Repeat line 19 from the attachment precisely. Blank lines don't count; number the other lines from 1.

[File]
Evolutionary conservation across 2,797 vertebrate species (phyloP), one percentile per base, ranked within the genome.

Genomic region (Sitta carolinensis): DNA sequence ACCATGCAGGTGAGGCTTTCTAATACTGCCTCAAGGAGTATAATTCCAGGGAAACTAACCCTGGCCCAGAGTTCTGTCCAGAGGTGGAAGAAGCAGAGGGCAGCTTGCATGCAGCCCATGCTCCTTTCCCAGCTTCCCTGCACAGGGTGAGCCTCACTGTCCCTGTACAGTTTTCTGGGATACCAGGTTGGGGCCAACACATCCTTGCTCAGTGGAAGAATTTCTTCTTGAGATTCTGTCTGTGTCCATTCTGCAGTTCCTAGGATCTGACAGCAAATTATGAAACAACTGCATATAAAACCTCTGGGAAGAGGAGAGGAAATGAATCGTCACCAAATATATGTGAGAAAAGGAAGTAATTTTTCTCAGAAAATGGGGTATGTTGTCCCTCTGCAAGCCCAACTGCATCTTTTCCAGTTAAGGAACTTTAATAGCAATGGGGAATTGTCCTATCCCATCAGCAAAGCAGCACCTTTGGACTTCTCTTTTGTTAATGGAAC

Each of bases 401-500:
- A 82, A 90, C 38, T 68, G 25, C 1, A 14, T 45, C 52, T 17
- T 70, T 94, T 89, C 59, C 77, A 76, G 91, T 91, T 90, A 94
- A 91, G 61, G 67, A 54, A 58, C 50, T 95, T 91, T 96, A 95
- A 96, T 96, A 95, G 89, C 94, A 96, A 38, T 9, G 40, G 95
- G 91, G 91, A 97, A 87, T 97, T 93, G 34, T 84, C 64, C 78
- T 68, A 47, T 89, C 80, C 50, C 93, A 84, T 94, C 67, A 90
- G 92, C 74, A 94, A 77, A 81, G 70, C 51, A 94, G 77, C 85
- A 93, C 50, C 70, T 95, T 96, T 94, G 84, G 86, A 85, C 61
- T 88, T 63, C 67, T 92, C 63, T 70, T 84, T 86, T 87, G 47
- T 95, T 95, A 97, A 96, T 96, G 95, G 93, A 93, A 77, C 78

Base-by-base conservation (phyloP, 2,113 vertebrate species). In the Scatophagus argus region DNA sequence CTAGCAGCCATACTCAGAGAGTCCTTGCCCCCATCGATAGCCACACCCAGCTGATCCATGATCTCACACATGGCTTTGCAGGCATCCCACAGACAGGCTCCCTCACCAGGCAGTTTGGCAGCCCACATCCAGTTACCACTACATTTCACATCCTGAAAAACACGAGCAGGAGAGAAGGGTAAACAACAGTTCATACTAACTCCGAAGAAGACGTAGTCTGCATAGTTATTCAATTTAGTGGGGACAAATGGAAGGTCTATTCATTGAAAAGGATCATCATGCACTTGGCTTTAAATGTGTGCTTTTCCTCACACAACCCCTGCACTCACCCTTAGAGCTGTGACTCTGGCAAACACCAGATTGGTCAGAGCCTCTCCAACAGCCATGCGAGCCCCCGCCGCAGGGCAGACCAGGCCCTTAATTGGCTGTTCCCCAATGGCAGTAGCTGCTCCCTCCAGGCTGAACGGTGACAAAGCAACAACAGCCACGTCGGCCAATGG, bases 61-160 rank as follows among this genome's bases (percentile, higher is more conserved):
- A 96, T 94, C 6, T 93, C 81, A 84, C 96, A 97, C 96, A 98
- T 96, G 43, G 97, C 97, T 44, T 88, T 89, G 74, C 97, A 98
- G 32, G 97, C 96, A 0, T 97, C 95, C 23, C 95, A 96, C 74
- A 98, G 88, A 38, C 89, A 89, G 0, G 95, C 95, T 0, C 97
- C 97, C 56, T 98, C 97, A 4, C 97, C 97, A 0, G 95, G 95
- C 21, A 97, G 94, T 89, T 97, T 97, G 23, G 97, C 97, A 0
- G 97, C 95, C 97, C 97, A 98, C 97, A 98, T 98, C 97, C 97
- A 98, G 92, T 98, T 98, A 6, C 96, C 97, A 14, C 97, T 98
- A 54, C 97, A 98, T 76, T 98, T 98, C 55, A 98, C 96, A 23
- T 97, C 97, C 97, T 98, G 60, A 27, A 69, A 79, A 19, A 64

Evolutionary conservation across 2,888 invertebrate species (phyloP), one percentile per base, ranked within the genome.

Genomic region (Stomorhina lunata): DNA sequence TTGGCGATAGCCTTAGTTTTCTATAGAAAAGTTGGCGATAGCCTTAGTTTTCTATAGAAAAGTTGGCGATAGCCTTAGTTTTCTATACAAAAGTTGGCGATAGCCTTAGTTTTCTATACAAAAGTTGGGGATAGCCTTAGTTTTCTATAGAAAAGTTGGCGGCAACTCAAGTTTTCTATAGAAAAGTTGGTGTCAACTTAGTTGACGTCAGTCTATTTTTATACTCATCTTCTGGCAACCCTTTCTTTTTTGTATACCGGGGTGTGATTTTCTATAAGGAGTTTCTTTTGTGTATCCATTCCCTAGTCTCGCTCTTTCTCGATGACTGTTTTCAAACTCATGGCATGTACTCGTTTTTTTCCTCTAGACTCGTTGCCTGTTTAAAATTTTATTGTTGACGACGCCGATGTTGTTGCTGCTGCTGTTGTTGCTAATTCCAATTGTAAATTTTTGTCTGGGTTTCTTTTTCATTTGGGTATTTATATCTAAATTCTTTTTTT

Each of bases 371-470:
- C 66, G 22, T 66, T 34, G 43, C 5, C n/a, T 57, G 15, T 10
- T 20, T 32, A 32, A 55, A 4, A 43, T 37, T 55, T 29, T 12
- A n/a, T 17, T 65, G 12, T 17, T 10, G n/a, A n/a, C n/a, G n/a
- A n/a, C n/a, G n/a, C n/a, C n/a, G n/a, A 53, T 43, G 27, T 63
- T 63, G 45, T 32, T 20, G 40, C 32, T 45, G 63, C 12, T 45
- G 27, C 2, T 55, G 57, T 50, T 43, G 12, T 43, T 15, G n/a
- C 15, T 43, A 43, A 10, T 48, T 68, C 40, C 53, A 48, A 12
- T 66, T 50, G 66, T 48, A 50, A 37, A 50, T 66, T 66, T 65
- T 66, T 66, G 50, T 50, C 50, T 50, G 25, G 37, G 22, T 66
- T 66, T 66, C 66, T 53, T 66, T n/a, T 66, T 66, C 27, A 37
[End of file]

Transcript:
- C 97, C 56, T 98, C 97, A 4, C 97, C 97, A 0, G 95, G 95